Making its New Zealand premiere Oct. 28th at the Arohanui Film Festival, "A Reason to Stay" tells the story of how one group of friends experienced Hurricane Katrina and its aftermath.

In 2005, just four days before Hurricane Katrina struck New Orleans, newlyweds Peter and Angela Becnel bought their first home together.

Using the last of their savings to purchase flood insurance, the young couple couldn’t afford to heed the city’s mandatory evacuation order so they stayed put, riding the storm out in the multi-unit dwelling that once belonged to Peter’s grandfather, opening their doors to friends who thought their two-story property might be safer, and as the water began to rise flooding the street below, neighbors and animals seeking higher ground—finding refuge with the Becnels and creating a bond that would link their memories of Katrina forever.

Directed by New Zealand native Janene Knox in collaboration with Peter Becnel, “A Reason to Stay” is the compelling personal account of the group’s experience and post-Katrina reflections.

Eight years in the making, this 90-minute documentary includes interviews shot over numerous years and home video footage captured by Becnel during the storm that lends an intimacy to the film and makes viewers feel as though they are witnessing the experience of their own friends rather than strangers at a distance.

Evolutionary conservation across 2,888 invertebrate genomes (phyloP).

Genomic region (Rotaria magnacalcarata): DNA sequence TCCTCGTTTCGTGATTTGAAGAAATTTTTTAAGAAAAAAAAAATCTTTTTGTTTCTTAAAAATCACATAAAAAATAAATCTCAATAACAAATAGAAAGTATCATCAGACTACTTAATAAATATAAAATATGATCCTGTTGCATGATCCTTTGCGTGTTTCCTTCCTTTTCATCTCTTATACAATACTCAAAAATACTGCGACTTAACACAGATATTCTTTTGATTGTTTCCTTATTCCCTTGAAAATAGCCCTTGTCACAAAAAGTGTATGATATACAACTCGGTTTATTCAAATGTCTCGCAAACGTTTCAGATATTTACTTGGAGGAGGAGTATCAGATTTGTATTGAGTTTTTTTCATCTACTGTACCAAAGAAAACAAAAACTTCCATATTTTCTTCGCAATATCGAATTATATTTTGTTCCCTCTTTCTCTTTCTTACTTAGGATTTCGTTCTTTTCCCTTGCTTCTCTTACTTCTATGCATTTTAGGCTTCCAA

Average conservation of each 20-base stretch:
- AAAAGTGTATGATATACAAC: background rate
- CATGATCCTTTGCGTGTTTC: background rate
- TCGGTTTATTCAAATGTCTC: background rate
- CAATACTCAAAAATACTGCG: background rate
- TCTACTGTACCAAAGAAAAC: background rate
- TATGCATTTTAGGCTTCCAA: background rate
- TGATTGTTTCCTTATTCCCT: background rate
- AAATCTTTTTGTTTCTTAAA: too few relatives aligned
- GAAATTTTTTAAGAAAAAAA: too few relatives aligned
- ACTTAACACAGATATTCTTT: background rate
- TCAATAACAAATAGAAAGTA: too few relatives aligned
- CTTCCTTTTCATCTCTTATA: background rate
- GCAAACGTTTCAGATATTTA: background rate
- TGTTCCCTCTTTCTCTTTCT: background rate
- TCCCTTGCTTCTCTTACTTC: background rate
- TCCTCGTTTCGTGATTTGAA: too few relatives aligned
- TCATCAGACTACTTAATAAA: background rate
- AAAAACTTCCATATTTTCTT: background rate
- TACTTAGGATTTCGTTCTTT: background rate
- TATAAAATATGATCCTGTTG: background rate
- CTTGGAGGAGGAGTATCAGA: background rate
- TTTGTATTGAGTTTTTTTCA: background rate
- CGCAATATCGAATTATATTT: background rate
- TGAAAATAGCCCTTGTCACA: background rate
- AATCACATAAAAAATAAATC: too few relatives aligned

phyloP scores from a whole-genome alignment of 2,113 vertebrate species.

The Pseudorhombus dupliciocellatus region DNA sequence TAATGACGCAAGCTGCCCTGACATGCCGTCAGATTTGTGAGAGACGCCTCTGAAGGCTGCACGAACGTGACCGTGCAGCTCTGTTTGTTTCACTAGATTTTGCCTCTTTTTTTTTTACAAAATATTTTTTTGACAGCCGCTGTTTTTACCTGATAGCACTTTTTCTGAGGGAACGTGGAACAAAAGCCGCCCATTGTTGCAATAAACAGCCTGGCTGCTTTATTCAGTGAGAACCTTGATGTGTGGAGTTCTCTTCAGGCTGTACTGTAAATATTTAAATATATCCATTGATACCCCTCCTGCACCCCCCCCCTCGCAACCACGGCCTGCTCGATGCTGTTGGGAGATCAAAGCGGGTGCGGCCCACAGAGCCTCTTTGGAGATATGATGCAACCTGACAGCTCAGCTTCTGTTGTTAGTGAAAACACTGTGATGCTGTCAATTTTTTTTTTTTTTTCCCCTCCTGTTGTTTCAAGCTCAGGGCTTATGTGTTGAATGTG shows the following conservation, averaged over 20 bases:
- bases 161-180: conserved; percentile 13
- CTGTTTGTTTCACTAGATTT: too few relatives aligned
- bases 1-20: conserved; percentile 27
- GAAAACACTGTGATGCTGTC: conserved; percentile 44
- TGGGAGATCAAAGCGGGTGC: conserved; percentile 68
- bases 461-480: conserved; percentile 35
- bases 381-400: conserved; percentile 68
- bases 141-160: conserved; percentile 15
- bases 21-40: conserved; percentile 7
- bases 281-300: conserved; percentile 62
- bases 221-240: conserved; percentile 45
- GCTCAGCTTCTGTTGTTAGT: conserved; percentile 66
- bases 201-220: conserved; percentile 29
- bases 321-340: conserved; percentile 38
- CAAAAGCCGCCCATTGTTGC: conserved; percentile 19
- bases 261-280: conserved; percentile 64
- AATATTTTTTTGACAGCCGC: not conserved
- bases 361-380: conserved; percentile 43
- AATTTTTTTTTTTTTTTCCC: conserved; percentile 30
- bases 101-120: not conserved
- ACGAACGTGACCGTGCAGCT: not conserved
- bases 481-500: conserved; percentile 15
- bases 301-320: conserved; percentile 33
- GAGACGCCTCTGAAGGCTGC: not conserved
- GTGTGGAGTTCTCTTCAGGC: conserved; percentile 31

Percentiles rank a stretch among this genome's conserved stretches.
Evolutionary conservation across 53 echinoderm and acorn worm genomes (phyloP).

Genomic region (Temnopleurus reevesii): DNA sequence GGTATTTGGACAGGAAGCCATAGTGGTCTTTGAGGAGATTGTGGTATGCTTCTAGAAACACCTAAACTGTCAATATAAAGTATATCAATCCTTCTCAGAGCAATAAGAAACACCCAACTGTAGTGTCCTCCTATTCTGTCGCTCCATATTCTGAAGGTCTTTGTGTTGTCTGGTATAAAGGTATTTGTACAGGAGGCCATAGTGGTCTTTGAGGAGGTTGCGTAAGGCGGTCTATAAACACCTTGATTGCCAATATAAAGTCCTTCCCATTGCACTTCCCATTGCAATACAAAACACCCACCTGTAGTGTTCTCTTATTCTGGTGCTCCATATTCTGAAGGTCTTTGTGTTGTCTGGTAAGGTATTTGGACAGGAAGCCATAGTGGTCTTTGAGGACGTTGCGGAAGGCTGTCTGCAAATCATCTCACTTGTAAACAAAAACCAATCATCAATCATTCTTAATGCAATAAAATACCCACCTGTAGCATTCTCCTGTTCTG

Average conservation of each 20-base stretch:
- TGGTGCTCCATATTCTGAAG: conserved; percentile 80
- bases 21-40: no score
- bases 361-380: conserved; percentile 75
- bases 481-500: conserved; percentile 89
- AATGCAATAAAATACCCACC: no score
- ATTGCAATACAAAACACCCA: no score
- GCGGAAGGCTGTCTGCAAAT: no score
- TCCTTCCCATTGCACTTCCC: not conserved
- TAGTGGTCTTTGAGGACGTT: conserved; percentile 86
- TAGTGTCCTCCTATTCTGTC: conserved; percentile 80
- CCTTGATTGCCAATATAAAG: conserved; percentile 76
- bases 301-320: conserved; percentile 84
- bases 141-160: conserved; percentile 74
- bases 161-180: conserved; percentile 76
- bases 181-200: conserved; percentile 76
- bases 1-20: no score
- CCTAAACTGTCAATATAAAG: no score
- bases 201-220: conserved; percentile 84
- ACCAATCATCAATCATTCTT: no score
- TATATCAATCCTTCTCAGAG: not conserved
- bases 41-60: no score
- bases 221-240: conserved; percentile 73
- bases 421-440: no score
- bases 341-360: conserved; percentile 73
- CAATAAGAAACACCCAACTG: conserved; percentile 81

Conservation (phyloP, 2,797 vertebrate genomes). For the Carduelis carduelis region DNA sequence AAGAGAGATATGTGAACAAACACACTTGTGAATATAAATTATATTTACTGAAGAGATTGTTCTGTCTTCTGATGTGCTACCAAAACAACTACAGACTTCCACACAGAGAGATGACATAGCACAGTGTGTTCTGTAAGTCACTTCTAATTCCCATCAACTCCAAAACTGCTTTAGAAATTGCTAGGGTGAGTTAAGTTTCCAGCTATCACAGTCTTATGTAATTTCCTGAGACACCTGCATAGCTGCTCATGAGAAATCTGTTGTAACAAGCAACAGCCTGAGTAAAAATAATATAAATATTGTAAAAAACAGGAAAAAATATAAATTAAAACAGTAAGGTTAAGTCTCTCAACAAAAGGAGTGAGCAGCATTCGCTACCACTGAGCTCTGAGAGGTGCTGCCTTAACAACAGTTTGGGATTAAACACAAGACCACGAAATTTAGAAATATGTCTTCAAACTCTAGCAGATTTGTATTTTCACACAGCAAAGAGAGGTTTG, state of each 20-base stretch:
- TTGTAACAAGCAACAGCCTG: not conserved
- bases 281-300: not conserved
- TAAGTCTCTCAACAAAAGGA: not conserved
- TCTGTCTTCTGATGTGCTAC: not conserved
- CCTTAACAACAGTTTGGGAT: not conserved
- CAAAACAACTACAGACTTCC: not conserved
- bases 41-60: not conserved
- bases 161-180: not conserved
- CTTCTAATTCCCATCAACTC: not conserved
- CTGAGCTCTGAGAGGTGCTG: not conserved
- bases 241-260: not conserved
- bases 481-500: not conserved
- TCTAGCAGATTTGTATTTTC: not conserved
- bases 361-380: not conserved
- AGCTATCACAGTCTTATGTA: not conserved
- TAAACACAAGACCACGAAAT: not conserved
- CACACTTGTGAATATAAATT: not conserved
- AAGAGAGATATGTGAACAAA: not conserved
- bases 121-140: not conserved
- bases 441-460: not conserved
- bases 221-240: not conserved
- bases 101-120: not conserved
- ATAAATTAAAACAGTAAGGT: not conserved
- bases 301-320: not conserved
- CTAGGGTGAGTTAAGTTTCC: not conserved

While many filmmakers struggle with sourcing music for their projects, this wasn’t the case for “A Reason to Stay” directors Knox and Becnel, whose soundtrack features the musical talents of Ryan Scully, one of the subjects of the documentary who viewers come to know as he and wife Deirdre shelter at the Becnels during the hurricane and are interviewed throughout the film. The songs featured by his band R. Scully’s Rough 7 help highlight the tenacious and unique spirit of the city and perfectly accompany both the film’s mood and narrative.

Perhaps what’s most inspiring about “A Reason to Stay” isn’t in the dramatic moments of rescue or the sheer notion of surviving such a disaster, but the simple uplifting nature of seeing neighbors helping neighbors.

In what was no doubt a scary and stressful event to live through, fear and stress aren’t the emotions that run through the film. Chalk it up to the subjects being cool headed non-alarmists or just all around positive people, but their alacrity carries the film and may even make you feel more hopeful about whatever situation you may find yourself in.

If one can crack a joke in chest-high floodwaters, fish sweets out of a street turned river, or beam a smile from a roof while a helicopter hovers overhead, then hope flows in the current more powerful than despair or defeat.

And “A Reason to Stay” may just be the reminder you need to remember that even when the waters rise, the goodness of life, the goodness we have for each other, can still shine brightly even in the murkiest tides of the unknown.

To learn more about “A Reason to Stay,” visit the film’s official Facebook page.

“A Reason to Stay” screens at the Arohanui Film Festival in Te Aroha, NZ October 28th at 2:00 PM. Tickets are available through Eventbrite. A Q&A with director Janene Knox will follow the screening.

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